Photo Credit: USDA
Pesticides, often used in agriculture, will no longer be tested on people without strict ethical and scientific protections.
Pesticide experiments using people as test subjects will have stricter federal rules to follow under a new agreement reached today between the Environmental Protection Agency and public health groups, farm worker advocates and environmental organizations.
In 2006, Earthjustice and the Natural Resources Defense Council filed a lawsuit against the EPA on behalf of a coalition of health and environmental advocates and farmworker protection groups, claiming that EPA's recent rule violated a law Congress passed in 2005 requiring strict ethical and scientific protections for pesticide testing on humans. EPA's 2006 rule lifted a ban on human testing put in place by Congress.
EPA's 2006 rule allows experiments in which people are intentionally dosed with pesticides to assess the chemicals' toxicity so that EPA can use these experiment to set allowable exposure standards. In such experiments, people have been paid to eat or drink pesticides, to enter pesticide vapor "chambers," and to have pesticides sprayed into their eyes or rubbed onto their skin. The pesticide industry has used such experiments to argue for weaker regulation of harmful chemicals.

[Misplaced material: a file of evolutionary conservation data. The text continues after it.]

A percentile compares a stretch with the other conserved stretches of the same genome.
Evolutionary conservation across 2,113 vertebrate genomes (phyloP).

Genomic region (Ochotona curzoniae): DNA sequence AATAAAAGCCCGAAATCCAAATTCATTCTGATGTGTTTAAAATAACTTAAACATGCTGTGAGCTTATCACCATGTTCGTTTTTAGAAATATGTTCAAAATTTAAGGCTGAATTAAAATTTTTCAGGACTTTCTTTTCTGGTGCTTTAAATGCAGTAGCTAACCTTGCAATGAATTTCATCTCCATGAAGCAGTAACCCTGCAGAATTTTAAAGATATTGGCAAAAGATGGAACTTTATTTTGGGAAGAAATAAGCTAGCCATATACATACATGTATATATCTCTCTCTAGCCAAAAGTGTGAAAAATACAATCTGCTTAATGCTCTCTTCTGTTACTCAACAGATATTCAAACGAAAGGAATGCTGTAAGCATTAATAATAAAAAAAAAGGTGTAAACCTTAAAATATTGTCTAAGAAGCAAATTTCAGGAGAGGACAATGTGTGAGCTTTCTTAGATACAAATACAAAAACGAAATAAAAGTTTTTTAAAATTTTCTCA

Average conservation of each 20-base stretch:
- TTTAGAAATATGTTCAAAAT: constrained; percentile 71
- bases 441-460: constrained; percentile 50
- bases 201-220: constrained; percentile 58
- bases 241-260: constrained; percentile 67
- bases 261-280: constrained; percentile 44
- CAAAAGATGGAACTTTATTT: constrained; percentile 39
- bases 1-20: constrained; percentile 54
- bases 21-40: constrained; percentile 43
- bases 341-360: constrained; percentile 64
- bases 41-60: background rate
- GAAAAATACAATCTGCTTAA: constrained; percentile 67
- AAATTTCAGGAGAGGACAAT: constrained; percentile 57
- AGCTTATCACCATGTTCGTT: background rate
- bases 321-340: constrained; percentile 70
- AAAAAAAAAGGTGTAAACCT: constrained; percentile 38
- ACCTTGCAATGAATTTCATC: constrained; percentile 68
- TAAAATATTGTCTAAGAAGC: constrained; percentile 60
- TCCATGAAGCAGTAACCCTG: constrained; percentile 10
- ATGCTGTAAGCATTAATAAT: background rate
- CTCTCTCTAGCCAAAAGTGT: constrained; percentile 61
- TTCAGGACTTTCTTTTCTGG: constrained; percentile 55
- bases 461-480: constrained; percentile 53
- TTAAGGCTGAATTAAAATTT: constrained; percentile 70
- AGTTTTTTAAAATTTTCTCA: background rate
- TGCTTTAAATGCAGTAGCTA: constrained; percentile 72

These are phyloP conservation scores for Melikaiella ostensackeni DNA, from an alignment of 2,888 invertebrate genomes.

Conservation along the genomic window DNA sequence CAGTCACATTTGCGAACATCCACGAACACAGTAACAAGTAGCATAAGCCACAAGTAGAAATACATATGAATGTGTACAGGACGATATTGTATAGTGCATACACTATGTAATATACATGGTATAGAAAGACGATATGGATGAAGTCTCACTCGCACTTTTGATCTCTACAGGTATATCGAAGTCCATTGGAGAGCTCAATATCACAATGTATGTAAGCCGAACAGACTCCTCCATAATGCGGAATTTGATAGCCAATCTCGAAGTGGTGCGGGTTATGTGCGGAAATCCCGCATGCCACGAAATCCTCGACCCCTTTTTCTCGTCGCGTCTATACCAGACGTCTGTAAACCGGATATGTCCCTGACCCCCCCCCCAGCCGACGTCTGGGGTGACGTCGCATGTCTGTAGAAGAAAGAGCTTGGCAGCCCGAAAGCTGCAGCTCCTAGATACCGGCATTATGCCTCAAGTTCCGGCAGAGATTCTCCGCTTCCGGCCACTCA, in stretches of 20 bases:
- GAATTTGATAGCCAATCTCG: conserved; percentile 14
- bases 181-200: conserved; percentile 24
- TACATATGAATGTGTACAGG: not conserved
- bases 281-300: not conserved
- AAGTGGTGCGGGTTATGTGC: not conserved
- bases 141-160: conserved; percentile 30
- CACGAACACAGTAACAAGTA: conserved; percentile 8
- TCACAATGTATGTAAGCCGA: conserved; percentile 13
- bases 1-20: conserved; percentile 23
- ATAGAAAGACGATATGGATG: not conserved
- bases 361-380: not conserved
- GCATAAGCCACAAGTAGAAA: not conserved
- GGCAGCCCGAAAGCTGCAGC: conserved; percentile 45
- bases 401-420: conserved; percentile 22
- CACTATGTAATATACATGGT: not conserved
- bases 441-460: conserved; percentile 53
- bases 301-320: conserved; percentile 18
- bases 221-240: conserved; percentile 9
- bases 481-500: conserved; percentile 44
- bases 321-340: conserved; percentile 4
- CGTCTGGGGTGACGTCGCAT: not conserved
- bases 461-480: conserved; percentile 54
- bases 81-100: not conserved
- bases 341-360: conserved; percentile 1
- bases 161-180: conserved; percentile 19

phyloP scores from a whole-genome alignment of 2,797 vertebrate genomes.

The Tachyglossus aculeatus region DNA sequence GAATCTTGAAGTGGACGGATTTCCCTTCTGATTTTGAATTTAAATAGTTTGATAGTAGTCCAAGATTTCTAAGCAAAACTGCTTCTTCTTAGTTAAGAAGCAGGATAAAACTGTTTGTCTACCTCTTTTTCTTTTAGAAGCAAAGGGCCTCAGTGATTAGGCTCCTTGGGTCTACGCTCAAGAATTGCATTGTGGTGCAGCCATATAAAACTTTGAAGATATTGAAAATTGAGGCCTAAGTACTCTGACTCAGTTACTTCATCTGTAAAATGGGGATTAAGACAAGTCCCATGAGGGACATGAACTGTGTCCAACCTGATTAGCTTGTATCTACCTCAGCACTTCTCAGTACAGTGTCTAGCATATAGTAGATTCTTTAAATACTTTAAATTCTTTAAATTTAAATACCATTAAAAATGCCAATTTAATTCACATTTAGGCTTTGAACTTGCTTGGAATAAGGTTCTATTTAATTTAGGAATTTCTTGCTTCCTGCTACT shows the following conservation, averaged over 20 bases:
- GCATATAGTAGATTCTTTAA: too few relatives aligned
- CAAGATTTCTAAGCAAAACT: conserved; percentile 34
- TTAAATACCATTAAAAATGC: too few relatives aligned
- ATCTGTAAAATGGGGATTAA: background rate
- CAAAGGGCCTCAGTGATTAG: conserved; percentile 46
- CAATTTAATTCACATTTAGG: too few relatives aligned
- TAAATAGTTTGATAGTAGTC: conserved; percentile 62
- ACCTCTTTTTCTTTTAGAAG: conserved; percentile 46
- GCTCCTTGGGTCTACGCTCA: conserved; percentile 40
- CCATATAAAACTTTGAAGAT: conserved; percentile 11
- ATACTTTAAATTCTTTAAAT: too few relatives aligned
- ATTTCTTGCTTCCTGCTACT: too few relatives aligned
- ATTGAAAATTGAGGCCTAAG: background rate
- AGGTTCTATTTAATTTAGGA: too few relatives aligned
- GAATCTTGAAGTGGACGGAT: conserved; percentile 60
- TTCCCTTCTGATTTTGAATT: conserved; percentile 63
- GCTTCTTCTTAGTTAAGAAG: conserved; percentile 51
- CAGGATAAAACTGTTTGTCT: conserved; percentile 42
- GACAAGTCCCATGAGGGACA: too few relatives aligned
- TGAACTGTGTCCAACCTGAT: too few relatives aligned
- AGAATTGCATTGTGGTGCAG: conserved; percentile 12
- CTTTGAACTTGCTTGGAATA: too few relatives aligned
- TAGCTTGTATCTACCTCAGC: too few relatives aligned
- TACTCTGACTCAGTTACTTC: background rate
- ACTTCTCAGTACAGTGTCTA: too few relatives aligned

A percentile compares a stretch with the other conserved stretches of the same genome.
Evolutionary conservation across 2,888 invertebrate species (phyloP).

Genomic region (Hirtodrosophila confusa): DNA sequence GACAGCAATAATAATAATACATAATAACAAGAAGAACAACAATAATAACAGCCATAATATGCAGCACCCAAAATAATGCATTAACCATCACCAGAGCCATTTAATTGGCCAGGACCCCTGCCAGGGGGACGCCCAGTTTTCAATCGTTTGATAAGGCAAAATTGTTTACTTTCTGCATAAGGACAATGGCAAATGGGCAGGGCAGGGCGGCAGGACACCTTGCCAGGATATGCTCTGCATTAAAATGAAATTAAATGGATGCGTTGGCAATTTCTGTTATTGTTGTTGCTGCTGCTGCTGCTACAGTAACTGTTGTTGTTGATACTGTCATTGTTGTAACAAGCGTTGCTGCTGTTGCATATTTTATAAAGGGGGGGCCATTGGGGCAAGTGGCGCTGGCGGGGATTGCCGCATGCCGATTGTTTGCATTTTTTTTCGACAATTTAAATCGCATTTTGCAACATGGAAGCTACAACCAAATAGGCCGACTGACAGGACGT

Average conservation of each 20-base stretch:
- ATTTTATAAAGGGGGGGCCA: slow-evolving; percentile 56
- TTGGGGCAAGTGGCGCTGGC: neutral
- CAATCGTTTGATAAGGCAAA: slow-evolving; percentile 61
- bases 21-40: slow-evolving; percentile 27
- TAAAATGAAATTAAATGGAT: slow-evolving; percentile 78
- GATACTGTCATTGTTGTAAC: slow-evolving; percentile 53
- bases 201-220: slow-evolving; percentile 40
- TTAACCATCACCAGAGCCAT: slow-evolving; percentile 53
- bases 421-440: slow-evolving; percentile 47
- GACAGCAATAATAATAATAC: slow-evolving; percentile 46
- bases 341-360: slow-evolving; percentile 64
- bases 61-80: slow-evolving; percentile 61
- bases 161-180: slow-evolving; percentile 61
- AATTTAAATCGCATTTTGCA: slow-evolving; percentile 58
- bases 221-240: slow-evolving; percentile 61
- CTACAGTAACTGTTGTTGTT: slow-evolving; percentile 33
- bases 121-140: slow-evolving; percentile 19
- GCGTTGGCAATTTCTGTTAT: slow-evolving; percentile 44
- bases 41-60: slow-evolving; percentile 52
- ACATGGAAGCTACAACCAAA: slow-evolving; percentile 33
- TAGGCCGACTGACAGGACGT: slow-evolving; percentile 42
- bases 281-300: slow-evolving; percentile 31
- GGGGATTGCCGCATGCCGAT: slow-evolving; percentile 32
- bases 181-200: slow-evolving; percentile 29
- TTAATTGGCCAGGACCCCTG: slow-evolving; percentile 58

"Unethical testing of pesticides on humans is wrong and has to be stopped," said Jan Hasselman, an attorney with Earthjustice involved in the case. "EPA made the right decision to improve its rules to prevent the ethical abuses and unscientific experiments used in the past to justify weaker regulation."
The EPA has agreed to propose a new rule that would significantly strengthen scientific and ethical protections for tests of pesticides on humans. Under this agreement, a proposed rule must be issued for public comment by January 2011. The settlement still requires court action to become effective.